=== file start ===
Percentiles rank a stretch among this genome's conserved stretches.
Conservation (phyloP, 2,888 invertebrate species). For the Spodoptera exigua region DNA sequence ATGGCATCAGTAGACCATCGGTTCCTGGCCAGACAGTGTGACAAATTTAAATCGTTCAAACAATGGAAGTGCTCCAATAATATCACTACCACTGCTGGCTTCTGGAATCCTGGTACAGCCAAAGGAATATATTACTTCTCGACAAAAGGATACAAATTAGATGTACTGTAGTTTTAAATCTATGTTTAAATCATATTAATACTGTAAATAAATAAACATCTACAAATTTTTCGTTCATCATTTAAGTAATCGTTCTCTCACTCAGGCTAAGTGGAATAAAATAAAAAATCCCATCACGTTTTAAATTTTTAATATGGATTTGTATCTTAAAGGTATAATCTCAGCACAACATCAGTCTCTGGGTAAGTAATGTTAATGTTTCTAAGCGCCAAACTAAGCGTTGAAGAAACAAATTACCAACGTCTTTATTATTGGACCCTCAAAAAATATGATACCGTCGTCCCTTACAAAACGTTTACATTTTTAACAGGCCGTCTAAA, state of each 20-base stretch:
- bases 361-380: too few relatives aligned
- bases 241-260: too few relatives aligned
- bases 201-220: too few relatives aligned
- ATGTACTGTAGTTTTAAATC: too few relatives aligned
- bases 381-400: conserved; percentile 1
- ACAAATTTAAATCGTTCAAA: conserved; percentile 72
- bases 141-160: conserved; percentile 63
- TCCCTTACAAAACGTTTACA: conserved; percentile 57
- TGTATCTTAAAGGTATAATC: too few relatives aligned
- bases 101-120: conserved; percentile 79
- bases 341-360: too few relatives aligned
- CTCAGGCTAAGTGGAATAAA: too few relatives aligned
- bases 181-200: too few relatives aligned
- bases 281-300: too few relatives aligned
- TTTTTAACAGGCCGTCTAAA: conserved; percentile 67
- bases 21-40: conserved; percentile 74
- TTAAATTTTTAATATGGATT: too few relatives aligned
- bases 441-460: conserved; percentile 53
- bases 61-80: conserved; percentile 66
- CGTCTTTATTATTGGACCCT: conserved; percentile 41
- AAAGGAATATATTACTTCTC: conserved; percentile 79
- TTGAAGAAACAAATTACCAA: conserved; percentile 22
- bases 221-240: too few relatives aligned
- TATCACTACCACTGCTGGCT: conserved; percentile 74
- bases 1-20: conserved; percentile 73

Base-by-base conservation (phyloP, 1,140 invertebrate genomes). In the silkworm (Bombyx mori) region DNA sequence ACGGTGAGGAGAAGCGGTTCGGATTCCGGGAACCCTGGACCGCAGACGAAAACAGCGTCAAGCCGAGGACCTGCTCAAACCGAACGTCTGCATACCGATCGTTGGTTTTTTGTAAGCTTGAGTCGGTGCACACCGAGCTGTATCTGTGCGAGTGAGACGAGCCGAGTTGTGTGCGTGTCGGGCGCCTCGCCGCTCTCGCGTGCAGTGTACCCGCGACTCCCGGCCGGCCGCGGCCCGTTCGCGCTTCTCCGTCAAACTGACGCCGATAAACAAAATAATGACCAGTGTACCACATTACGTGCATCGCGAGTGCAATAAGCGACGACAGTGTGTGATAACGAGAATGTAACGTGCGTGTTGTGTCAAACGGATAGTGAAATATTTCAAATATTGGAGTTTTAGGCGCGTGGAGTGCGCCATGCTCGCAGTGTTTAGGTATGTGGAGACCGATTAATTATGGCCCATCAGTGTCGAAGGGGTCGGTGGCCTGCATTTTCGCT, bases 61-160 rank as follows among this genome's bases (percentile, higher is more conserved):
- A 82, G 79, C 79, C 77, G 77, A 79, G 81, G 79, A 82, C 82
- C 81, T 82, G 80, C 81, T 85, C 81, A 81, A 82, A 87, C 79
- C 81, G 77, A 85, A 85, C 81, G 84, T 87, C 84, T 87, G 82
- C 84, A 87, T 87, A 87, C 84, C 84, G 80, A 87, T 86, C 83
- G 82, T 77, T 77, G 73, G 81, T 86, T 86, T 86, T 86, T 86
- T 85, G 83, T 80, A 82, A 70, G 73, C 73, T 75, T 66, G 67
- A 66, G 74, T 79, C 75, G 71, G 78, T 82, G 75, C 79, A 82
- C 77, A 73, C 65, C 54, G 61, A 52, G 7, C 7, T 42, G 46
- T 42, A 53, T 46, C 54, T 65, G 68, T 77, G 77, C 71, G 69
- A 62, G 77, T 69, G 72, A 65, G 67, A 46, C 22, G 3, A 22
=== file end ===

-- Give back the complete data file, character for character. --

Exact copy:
Percentiles rank a stretch among this genome's conserved stretches.
Conservation (phyloP, 2,888 invertebrate species). For the Spodoptera exigua region DNA sequence ATGGCATCAGTAGACCATCGGTTCCTGGCCAGACAGTGTGACAAATTTAAATCGTTCAAACAATGGAAGTGCTCCAATAATATCACTACCACTGCTGGCTTCTGGAATCCTGGTACAGCCAAAGGAATATATTACTTCTCGACAAAAGGATACAAATTAGATGTACTGTAGTTTTAAATCTATGTTTAAATCATATTAATACTGTAAATAAATAAACATCTACAAATTTTTCGTTCATCATTTAAGTAATCGTTCTCTCACTCAGGCTAAGTGGAATAAAATAAAAAATCCCATCACGTTTTAAATTTTTAATATGGATTTGTATCTTAAAGGTATAATCTCAGCACAACATCAGTCTCTGGGTAAGTAATGTTAATGTTTCTAAGCGCCAAACTAAGCGTTGAAGAAACAAATTACCAACGTCTTTATTATTGGACCCTCAAAAAATATGATACCGTCGTCCCTTACAAAACGTTTACATTTTTAACAGGCCGTCTAAA, state of each 20-base stretch:
- bases 361-380: too few relatives aligned
- bases 241-260: too few relatives aligned
- bases 201-220: too few relatives aligned
- ATGTACTGTAGTTTTAAATC: too few relatives aligned
- bases 381-400: conserved; percentile 1
- ACAAATTTAAATCGTTCAAA: conserved; percentile 72
- bases 141-160: conserved; percentile 63
- TCCCTTACAAAACGTTTACA: conserved; percentile 57
- TGTATCTTAAAGGTATAATC: too few relatives aligned
- bases 101-120: conserved; percentile 79
- bases 341-360: too few relatives aligned
- CTCAGGCTAAGTGGAATAAA: too few relatives aligned
- bases 181-200: too few relatives aligned
- bases 281-300: too few relatives aligned
- TTTTTAACAGGCCGTCTAAA: conserved; percentile 67
- bases 21-40: conserved; percentile 74
- TTAAATTTTTAATATGGATT: too few relatives aligned
- bases 441-460: conserved; percentile 53
- bases 61-80: conserved; percentile 66
- CGTCTTTATTATTGGACCCT: conserved; percentile 41
- AAAGGAATATATTACTTCTC: conserved; percentile 79
- TTGAAGAAACAAATTACCAA: conserved; percentile 22
- bases 221-240: too few relatives aligned
- TATCACTACCACTGCTGGCT: conserved; percentile 74
- bases 1-20: conserved; percentile 73

Base-by-base conservation (phyloP, 1,140 invertebrate genomes). In the silkworm (Bombyx mori) region DNA sequence ACGGTGAGGAGAAGCGGTTCGGATTCCGGGAACCCTGGACCGCAGACGAAAACAGCGTCAAGCCGAGGACCTGCTCAAACCGAACGTCTGCATACCGATCGTTGGTTTTTTGTAAGCTTGAGTCGGTGCACACCGAGCTGTATCTGTGCGAGTGAGACGAGCCGAGTTGTGTGCGTGTCGGGCGCCTCGCCGCTCTCGCGTGCAGTGTACCCGCGACTCCCGGCCGGCCGCGGCCCGTTCGCGCTTCTCCGTCAAACTGACGCCGATAAACAAAATAATGACCAGTGTACCACATTACGTGCATCGCGAGTGCAATAAGCGACGACAGTGTGTGATAACGAGAATGTAACGTGCGTGTTGTGTCAAACGGATAGTGAAATATTTCAAATATTGGAGTTTTAGGCGCGTGGAGTGCGCCATGCTCGCAGTGTTTAGGTATGTGGAGACCGATTAATTATGGCCCATCAGTGTCGAAGGGGTCGGTGGCCTGCATTTTCGCT, bases 61-160 rank as follows among this genome's bases (percentile, higher is more conserved):
- A 82, G 79, C 79, C 77, G 77, A 79, G 81, G 79, A 82, C 82
- C 81, T 82, G 80, C 81, T 85, C 81, A 81, A 82, A 87, C 79
- C 81, G 77, A 85, A 85, C 81, G 84, T 87, C 84, T 87, G 82
- C 84, A 87, T 87, A 87, C 84, C 84, G 80, A 87, T 86, C 83
- G 82, T 77, T 77, G 73, G 81, T 86, T 86, T 86, T 86, T 86
- T 85, G 83, T 80, A 82, A 70, G 73, C 73, T 75, T 66, G 67
- A 66, G 74, T 79, C 75, G 71, G 78, T 82, G 75, C 79, A 82
- C 77, A 73, C 65, C 54, G 61, A 52, G 7, C 7, T 42, G 46
- T 42, A 53, T 46, C 54, T 65, G 68, T 77, G 77, C 71, G 69
- A 62, G 77, T 69, G 72, A 65, G 67, A 46, C 22, G 3, A 22